Learning Methods - Grandsire Doubles.

After many years of teaching ringing in various different ways, I have come to the conclusion that what follows here is the best way of all, because if you start off this way, learning the more complicated methods will be much easier for you when you get to that stage. Give it a try, and if you really find it doesn't suit you, then there are plenty of other ways of progressing.

Before you start on a Method, you must be able to hunt the Treble reliably, knowing where you are all the time, and finding the bells to follow. You will probably be given the oppotunity to ring the 2nd to Grandsire as well, as that is Plain Hunting too.

Grandsire is an easy method to start with, as there are only three pieces of work to learn. You have probably been told to learn the "Blue Line". (That's if you've been told anything! Ringers are notorious for expecting learners to pick things up out of thin air, with no help at all other than a bit of yelling, "You've missed your dodge!" or "Lead!"). You do need to learn the Blue Line, but not all in one piece.

Learn it in three separate chunks. It divides up each time the treble is striking it's Backstroke Lead, as below:

As you can see, the Blue Line here shows the work of bell number 3. This work is known as "3rd's Place Bell".

The 3 starts it's work by ringing one more blow in 3rd's place. (It has already been ringing in 3rd's place in Rounds of course.) Then it hunts down to lead, and after it's led it hunts up to 5th's place where it stays for two blows. Now it rings one blow in 4th's, and then becomes 4th's Place Bell.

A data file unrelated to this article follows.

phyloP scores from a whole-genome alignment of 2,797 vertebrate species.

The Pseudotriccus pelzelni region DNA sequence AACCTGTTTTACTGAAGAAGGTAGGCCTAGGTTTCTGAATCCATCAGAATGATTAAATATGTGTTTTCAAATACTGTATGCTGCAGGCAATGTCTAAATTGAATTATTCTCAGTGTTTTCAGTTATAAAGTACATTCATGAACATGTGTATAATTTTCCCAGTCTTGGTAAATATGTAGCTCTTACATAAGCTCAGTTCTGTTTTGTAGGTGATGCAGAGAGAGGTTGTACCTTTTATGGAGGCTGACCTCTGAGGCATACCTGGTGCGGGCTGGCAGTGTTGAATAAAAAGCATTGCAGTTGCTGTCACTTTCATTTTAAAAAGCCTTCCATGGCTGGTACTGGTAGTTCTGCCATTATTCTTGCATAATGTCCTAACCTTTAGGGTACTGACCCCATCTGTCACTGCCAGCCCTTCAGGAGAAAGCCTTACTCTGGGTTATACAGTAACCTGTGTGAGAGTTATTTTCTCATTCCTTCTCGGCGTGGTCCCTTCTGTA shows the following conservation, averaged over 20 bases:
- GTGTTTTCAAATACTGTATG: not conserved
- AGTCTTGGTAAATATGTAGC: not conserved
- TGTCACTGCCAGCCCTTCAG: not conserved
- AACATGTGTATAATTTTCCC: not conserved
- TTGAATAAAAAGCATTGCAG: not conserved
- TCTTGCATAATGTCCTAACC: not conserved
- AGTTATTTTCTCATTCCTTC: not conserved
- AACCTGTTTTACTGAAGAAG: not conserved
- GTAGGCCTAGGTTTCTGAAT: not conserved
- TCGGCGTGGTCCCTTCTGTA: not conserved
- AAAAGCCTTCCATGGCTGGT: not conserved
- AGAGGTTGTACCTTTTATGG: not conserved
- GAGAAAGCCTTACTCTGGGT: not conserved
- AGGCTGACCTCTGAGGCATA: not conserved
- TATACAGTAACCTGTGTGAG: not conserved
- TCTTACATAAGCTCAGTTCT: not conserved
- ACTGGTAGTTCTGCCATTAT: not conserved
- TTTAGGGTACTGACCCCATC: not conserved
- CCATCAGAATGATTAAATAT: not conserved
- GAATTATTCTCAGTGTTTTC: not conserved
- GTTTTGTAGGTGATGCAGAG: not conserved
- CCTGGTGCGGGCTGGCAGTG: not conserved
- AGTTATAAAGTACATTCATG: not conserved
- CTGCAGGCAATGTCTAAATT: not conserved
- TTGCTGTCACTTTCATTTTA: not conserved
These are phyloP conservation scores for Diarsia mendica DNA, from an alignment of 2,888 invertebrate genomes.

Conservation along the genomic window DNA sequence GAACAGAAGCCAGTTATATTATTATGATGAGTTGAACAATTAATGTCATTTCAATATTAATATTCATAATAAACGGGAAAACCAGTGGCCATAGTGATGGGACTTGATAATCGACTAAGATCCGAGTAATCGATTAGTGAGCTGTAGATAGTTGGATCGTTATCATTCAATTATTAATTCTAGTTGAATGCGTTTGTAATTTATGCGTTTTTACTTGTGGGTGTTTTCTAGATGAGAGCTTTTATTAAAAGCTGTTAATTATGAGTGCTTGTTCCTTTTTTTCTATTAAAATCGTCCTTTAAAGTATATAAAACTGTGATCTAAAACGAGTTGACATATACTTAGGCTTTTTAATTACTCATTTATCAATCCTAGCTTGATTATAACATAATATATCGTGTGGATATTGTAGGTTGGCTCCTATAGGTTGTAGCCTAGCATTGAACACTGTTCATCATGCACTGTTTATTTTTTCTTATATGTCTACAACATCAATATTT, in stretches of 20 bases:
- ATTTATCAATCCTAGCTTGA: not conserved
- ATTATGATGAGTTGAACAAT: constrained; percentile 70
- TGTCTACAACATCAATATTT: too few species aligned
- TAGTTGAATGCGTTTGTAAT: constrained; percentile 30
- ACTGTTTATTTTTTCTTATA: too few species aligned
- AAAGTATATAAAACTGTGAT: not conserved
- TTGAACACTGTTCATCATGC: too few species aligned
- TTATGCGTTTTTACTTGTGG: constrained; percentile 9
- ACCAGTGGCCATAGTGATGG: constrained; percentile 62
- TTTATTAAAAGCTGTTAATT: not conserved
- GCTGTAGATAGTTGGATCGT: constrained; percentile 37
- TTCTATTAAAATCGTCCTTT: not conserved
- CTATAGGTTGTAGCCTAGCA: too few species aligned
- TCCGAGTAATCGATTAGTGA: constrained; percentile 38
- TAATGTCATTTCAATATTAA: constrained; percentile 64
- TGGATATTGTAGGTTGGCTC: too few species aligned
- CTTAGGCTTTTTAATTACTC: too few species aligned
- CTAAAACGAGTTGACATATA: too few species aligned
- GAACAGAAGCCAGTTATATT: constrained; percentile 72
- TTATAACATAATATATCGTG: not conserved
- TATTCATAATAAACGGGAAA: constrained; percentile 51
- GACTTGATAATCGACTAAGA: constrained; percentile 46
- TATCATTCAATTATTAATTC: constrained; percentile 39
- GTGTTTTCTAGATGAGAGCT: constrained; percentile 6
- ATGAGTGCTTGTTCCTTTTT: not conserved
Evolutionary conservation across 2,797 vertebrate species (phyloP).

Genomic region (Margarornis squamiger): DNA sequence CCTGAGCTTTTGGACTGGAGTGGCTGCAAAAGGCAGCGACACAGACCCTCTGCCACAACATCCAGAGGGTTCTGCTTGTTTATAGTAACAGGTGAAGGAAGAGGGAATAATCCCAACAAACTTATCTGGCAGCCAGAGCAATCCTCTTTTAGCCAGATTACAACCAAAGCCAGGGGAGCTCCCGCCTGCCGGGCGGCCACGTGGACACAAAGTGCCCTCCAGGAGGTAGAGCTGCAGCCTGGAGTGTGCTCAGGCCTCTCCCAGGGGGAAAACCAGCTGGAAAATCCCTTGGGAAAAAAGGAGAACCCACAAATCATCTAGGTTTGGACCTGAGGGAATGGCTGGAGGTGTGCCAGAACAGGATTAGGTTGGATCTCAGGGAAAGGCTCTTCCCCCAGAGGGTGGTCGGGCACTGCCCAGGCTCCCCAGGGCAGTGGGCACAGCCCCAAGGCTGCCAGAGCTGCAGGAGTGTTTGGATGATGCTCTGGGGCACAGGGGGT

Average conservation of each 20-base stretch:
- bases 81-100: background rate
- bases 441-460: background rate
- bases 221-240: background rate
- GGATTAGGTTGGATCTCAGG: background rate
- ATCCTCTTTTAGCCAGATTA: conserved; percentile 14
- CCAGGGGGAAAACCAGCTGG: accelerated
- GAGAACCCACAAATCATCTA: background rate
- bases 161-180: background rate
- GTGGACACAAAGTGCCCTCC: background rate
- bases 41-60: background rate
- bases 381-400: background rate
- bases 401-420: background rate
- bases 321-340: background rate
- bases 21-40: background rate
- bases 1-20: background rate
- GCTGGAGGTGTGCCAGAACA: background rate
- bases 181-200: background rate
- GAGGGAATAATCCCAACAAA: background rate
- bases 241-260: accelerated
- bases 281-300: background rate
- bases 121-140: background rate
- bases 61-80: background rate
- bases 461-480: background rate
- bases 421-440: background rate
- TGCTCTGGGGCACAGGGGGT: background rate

Here is 4th's Place Bell. You can see how it joins nicely onto 3rd's Place Bell.

4th's Place Bell nips up to ring one blow in 5th's, then hunts down to lead and back up to ring another single blow in 5th's. Now it becomes 5th's Place Bell.


5th's Place Bell starts with a blow in 4th's, then two blows in 5th's.Then it hunts down to lead, starts to hunt back towards the back, but it finishes in 3rd's, and here you will see that we have arrived back at Rounds. If the Conductor does not call "That's All", you just start again. As you have finished in 3rd's place, you are 3rd's Place Bell again.

Moving on to Touches

After ringing plain courses for a while, you will be keen to get to grips with the Bobs and Singles. These calls have the effect of swapping the bells around, so that the person ringing the 2 gets a chance to do something more interesting than Plain Hunting. One of the other bells becomes "The Hunt Bell" instead. Of course, the real reason for having calls is to make the ringing last longer than a plain course, which is over very quickly.

At A Bob......

At a Single.....

I hope that you can follow this. I know it sounds confusing, but a bit of time spent understanding this way of learning will save you hours and hours later on in your ringing life. Just keeping practising every time you have the opportunity, and come back and read this again from time to time and you will find that you understand it more and more each time. Good luck!